Malaysia is ageing, raise retirement age to 65 gradually, says World BankNov 24, 2020 | 🚀 Fathership
PETALING JAYA: Rapid ageing will be one of the most crucial megatrends affecting Malaysia in the coming decades, raising policy challenges in areas such as employment, income security, health care, and aged care, the World Bank has said.
In its report titled “A Silver Lining: Productive and Inclusive Ageing for Malaysia”, it said a gradual increase of the retirement age to 65 was needed as the country’s institutional framework for providing income security for older persons remained largely unchanged in spite of rapid ageing.
Malaysia now has 7% or more of its population aged 65 and above, which makes us an “ageing society” according to international convention.
“After 24 years, it will become an ‘aged society’ when this number reaches 14%. And 12 years after that, the country will become ‘super-aged’, with the share reaching 20% of the population.”
The World Bank said historically, families often financed the needs of older persons who were no longer able to work after they reach 70 years but with societal changes that are breaking this trend, these citizens were becoming increasingly vulnerable and needed urgent attention.
“With ageing, Malaysians will have to work longer. This will need to be reflected in gradual adjustments to the minimum retirement age among other policy parameters. Encouraging longer working lives will increase the financial sustainability of pension systems.
“So as a long term option, Malaysia should increase the minimum retirement age to 65 gradually, and thereafter link it to life expectancy at retirement. This will act as a strong signal to both employers and employees, thereby increasing the job rate at older ages,” it said in the report released today.
Among others, it said the objective of this was to encourage longer working lives and to increase the financial sustainability of pension systems.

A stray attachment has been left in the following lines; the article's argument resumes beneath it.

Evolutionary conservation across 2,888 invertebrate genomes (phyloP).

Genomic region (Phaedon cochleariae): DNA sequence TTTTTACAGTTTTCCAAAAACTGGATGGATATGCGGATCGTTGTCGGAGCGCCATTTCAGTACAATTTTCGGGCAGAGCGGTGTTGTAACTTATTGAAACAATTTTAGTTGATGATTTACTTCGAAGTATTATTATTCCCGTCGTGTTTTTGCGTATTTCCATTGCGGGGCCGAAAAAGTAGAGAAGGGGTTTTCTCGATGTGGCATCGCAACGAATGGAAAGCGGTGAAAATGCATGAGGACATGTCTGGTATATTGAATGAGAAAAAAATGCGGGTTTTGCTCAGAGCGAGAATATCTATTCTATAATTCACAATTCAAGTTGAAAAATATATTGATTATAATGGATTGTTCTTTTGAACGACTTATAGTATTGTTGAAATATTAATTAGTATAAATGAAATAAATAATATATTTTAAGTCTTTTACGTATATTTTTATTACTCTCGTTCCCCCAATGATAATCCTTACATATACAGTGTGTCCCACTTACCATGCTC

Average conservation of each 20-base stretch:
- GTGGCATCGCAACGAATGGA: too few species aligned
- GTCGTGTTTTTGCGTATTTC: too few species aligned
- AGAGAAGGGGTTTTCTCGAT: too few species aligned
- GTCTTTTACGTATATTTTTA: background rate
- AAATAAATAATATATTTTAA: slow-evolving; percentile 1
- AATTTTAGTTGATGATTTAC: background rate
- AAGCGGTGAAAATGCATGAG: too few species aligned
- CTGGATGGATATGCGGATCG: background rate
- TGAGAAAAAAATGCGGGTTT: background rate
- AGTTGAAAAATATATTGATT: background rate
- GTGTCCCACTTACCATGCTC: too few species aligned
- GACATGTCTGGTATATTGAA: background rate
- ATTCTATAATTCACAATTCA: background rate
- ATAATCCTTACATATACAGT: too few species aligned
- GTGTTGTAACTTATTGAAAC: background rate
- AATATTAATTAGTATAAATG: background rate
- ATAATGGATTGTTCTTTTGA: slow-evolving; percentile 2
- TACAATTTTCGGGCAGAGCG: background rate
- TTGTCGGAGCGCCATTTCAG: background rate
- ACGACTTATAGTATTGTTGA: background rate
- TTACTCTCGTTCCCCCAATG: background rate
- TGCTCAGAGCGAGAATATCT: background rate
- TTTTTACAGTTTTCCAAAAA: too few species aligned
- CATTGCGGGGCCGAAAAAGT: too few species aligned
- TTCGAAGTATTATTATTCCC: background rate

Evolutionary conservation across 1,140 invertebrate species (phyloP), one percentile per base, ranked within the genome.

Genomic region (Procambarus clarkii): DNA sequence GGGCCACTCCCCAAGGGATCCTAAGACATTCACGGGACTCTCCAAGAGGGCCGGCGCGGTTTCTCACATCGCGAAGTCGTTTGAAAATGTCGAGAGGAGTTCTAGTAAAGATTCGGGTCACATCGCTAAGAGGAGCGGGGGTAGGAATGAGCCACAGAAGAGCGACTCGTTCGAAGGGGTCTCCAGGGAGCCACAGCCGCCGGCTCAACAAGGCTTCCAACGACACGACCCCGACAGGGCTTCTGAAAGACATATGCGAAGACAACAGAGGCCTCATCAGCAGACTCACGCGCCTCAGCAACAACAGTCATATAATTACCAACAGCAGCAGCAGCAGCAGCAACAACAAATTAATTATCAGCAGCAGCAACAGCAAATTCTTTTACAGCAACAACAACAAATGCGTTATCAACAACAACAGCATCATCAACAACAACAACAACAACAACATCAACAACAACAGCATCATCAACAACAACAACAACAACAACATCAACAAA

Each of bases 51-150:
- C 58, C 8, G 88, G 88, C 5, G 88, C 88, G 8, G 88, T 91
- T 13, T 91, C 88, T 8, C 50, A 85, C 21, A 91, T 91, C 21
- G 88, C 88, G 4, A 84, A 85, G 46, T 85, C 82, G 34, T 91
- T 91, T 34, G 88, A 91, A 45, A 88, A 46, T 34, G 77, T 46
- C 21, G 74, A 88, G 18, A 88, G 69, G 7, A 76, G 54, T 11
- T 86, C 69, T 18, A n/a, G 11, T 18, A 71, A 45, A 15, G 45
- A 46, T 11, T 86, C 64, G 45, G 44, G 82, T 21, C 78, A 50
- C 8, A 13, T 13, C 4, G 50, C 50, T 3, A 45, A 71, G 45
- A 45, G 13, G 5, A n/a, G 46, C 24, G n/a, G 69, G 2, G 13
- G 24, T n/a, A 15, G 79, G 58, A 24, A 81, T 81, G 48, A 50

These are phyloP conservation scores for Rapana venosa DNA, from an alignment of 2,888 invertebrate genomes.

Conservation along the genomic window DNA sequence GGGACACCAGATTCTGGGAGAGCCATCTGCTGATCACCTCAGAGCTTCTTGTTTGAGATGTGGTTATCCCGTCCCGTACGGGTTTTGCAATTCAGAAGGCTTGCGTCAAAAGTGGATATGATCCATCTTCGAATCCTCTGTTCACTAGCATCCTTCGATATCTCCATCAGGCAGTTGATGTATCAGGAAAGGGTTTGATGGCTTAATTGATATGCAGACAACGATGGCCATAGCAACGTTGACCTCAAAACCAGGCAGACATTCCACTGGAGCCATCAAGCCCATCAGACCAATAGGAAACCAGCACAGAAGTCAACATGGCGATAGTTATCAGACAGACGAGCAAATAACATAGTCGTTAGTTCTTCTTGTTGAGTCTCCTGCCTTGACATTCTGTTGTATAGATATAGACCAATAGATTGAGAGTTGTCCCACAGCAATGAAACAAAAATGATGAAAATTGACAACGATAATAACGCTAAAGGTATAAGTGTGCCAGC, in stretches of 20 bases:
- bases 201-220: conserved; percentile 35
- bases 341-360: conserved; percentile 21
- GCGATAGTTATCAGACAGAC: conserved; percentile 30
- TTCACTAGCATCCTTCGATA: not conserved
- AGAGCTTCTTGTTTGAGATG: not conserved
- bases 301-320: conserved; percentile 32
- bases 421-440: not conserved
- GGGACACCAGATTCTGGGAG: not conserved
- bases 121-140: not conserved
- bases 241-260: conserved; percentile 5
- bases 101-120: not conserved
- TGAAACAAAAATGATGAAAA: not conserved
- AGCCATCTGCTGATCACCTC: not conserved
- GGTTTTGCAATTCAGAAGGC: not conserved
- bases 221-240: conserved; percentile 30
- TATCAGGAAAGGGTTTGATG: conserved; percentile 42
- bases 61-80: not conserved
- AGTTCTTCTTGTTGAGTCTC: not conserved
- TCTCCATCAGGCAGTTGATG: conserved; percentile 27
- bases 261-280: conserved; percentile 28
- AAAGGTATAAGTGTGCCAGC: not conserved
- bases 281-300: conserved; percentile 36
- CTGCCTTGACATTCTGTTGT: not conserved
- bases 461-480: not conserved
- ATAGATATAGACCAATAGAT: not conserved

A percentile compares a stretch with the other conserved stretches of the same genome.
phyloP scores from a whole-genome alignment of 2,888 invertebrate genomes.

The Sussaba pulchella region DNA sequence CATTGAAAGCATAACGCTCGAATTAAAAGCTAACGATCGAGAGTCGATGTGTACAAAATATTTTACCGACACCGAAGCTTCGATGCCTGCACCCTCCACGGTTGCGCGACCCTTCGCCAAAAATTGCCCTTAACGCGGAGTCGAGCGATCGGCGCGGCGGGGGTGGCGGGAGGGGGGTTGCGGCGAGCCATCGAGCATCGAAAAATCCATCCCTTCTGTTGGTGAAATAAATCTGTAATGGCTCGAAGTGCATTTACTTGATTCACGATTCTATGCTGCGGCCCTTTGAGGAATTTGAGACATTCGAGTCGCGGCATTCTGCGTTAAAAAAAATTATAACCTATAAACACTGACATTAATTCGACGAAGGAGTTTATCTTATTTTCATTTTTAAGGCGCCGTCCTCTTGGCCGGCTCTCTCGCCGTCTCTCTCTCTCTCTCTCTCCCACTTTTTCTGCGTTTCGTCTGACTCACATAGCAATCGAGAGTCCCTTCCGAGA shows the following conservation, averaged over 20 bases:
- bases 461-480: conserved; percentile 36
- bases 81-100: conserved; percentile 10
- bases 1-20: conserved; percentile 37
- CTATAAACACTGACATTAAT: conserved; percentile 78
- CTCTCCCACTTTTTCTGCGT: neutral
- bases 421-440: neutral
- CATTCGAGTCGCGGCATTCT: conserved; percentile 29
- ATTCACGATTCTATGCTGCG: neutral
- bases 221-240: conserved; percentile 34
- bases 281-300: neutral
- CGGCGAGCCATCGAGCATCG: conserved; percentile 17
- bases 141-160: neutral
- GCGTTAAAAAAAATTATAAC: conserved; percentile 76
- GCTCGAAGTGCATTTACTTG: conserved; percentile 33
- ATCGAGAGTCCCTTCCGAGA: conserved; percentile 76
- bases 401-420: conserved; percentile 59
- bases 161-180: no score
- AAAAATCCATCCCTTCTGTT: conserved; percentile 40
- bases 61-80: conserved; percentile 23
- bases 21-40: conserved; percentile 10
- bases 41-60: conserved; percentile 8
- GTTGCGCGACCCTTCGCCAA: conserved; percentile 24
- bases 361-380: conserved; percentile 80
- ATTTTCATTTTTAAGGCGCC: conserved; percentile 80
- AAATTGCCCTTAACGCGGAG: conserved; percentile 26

The findings of the study felt that this move will help mitigate some of the impacts of ageing on growth, adding that the retirement age should not be abruptly increased.
“For instance, the transition could happen over a period of 10 years and include the provision of transparent and clear information, coupled with inclusive consultations,” it added.
The World Bank said after that, it could be linked to life expectancy, which was projected to increase further in the future.
“Linking the minimum retirement age to life expectancy will remove the need for recurring discretionary policy revisions.”
It added that the problem in Malaysia has been exacerbated by elderly couples forced to live by themselves or alone without their partners.
“Covid-19 is also a wake-up call for countries, including Malaysia, to rethink how to reform, regulate and govern aged care systems to ensure older persons live in a healthy and safe environment.”
Citing the Singapore example, the World Bank said it should emulate its Re-Employment Act which required employers to offer opportunities for those who turn 62 to continue employment in the company until 67.
“If the company is unable to provide a reemployment opportunity for the worker, it will be required to offer the worker an assistance payment of up to 3.5 months of their salary, up to a maximum of RM40,000,” it added.